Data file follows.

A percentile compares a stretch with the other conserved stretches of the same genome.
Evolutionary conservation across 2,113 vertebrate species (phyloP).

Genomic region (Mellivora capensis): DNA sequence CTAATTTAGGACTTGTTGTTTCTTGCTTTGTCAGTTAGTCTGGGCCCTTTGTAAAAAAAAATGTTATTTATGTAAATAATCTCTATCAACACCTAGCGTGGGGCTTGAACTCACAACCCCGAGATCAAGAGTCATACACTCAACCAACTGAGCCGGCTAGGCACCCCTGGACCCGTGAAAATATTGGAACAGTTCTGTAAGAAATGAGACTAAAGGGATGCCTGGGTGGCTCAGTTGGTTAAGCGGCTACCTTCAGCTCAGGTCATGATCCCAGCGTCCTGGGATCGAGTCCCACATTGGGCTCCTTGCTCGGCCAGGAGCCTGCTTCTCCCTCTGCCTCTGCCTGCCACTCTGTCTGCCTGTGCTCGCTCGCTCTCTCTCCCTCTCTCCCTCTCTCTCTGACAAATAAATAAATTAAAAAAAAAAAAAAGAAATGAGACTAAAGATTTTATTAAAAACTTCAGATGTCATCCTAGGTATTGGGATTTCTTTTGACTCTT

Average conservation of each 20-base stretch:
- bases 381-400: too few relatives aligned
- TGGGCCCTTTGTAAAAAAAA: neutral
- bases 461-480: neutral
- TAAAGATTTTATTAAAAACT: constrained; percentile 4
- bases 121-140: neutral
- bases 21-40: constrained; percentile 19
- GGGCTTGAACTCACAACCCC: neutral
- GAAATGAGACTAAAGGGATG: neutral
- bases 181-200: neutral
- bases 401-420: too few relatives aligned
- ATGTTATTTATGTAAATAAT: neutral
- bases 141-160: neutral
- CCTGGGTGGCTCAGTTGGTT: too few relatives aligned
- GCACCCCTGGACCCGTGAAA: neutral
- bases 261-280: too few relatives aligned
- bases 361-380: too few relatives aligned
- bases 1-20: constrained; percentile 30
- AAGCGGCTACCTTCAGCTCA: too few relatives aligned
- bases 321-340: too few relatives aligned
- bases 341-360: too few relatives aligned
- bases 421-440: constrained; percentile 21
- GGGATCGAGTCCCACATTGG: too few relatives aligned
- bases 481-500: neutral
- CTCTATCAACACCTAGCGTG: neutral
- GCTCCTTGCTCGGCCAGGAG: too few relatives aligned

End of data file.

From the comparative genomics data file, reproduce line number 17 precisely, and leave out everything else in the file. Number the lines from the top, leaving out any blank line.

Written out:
- CCTGGGTGGCTCAGTTGGTT: too few relatives aligned